A lot of older houses only have one or two bathrooms within a 2 story house. You may find that, while you’re looking for houses to move to, you’re searching for a home with multiple bathrooms. After all, they’re convenient and useful when they are placed strategically around the house. You must make sure that you choose the right house for your needs. Here is how many bathrooms you should have compared to the number of residents in your home.
Bathrooms per bedroom
A decent ratio of bathrooms is one per bedroom. This just ensures that with each resident, you’ll be providing a comfortable chance for them to make their own personalized space. If you have two children, you could easily have them share a bathroom with two sinks; a design where the bathroom is between the two bedrooms is an excellent choice. Make sure you leave room for mirrors and storage. If a bathroom is being shared, you may want to consider a standing shower, as it will be used more frequently.
These are for your guests, and must be scattered throughout the areas of the house where you will be entertaining. First floors should have one, with just a sink and a toilet, so your guests don’t have to go all the way upstairs. There should also be one in a finished basement, although you can choose to put a shower down here, as well, if you can ensure the humidity is controlled and won’t create mildew.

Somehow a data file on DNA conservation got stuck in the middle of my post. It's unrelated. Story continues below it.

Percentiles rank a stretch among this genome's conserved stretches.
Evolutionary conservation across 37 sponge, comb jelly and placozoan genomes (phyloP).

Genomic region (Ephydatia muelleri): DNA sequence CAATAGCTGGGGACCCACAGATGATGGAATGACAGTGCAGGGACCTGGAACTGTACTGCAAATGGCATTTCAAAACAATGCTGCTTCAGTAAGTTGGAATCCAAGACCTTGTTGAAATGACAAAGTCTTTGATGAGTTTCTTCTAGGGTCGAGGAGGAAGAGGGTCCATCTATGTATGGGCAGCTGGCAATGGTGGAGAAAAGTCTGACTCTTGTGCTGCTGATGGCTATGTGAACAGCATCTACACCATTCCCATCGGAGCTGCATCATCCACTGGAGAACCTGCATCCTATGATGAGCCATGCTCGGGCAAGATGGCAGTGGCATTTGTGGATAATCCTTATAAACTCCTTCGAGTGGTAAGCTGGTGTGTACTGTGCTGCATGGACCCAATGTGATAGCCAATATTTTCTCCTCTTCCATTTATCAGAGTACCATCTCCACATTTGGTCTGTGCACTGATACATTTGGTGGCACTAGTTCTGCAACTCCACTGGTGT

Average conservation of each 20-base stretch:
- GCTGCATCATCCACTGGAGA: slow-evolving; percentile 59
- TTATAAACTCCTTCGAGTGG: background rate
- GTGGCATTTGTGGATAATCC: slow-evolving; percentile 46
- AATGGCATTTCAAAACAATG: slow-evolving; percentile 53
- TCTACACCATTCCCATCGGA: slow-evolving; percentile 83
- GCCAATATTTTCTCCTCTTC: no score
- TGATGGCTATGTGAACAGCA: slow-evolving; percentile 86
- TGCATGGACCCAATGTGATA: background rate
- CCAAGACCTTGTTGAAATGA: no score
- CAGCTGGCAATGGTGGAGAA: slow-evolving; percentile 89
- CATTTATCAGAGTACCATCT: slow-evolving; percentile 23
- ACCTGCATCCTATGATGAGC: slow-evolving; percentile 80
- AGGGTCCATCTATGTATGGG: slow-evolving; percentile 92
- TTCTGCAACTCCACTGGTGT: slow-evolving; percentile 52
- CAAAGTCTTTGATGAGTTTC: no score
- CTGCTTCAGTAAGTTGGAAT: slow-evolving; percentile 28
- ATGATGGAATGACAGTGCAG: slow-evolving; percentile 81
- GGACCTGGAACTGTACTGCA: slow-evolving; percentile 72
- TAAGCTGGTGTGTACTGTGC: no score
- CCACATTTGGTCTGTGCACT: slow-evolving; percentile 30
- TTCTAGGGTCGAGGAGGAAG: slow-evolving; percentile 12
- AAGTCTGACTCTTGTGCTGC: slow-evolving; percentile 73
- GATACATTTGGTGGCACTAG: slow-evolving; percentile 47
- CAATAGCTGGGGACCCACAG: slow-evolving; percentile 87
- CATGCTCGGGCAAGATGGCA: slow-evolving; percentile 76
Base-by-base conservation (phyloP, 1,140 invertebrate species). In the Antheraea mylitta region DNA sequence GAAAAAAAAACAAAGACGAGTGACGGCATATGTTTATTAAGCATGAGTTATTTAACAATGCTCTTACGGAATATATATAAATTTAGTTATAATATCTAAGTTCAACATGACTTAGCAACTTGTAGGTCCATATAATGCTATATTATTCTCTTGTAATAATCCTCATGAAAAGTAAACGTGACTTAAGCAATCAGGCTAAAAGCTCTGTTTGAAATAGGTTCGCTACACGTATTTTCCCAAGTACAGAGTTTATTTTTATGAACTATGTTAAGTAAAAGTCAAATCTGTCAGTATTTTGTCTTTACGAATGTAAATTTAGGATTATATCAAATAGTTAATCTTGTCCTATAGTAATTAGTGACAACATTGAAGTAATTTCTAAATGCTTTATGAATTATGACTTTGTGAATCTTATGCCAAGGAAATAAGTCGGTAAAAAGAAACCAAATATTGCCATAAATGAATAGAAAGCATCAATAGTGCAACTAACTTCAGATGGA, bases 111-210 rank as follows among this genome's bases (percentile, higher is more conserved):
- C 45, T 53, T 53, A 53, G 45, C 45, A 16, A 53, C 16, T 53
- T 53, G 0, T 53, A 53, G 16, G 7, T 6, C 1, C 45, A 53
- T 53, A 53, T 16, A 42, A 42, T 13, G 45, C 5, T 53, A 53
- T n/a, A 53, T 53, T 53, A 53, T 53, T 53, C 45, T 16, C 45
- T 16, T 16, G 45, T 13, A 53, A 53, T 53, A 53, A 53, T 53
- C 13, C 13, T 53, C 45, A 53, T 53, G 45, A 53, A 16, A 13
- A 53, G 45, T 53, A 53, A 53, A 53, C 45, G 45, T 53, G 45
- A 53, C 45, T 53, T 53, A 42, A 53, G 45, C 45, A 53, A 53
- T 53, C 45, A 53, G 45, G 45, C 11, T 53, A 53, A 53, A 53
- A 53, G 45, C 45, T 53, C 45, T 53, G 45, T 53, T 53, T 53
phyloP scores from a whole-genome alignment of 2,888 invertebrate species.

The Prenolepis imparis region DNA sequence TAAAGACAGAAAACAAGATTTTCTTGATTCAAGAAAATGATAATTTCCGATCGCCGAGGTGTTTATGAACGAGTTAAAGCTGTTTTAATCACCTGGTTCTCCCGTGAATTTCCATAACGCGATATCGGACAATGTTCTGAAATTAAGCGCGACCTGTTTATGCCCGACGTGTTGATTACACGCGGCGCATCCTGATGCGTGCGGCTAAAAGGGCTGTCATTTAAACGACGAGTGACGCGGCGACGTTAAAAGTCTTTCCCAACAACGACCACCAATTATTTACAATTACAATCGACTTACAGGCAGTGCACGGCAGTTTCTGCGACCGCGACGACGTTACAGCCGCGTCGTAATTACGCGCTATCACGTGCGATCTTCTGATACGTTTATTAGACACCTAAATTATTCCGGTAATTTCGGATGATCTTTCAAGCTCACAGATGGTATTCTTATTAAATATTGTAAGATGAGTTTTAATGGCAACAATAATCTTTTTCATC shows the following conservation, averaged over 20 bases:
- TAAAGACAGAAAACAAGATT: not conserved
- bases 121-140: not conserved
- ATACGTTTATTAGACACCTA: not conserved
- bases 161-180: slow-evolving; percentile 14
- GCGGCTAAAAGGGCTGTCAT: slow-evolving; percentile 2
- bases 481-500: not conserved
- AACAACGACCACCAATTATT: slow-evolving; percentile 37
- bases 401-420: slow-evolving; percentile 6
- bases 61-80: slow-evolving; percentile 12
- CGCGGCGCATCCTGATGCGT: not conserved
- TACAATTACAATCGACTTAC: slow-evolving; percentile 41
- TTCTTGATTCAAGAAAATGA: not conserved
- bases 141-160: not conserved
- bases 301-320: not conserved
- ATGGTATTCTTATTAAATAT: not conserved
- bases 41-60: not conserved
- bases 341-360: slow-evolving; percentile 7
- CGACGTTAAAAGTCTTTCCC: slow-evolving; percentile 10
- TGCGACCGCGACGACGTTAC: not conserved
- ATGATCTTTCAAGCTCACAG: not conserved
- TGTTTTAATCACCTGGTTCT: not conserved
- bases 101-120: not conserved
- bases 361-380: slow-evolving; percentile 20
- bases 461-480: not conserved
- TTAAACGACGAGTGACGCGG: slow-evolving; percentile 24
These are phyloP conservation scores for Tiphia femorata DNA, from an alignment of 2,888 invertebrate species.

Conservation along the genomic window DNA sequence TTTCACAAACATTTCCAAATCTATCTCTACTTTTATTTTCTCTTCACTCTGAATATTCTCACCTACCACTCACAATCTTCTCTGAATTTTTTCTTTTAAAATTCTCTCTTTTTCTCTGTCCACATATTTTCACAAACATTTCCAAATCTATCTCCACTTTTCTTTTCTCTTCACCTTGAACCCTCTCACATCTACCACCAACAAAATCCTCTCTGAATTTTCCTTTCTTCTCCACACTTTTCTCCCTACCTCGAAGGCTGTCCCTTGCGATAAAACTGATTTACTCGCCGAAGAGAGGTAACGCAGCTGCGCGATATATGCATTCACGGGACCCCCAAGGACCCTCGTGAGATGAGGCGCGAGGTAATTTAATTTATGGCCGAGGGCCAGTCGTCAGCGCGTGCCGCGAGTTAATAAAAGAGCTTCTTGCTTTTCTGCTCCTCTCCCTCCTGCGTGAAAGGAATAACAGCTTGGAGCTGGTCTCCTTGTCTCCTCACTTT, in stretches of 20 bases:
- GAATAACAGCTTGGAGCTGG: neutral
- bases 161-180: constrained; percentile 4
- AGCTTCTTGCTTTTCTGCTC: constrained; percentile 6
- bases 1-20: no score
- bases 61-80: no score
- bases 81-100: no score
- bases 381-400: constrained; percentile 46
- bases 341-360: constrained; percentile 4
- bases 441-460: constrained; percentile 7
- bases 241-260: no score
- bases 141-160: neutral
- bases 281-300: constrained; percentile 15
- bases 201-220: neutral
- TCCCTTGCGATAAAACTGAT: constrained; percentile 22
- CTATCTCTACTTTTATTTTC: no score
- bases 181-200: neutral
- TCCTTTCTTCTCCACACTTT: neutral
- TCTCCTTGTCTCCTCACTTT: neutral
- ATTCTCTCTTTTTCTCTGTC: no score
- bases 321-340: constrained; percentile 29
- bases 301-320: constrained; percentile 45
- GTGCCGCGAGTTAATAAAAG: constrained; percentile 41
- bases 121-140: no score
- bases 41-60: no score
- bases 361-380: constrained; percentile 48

When you have a master bedroom that requires an adjoined master bathroom, it can be a good idea to have a separate room for toilets and sinks. This is so when you’re relaxing in your tub or spa, you won’t have to be directly next to the toilet. Consider a large enough bathroom that will house both a tub and a shower; your tub will be much cleaner whenever you decide to take a bath, and you won’t be sitting in the bacteria that coats your shower floor. Ideally, you should be putting a door between the toilet and the bath.
Why do bathrooms cost so much? Well, a few of the reasons are that:
- Bringing and removing water from up to four different fixtures, ie plumbing rough-ins
- Obtaining and installing plumbing fixtures, electrical fixtures, sinks, and cabinetry – the cost will depend on taste, finish, and features
- A water-rated flooring, such as tile, costs a lot more per square foot than carpeting does.
A great way to save costs is by maximizing the day-to-day use of a bathroom (and eliminating the need for a separate bath or powder room). If your guest suite is designed for short-term guests, consider converting the attached bathroom into a Jack and Jill or Buddy bath.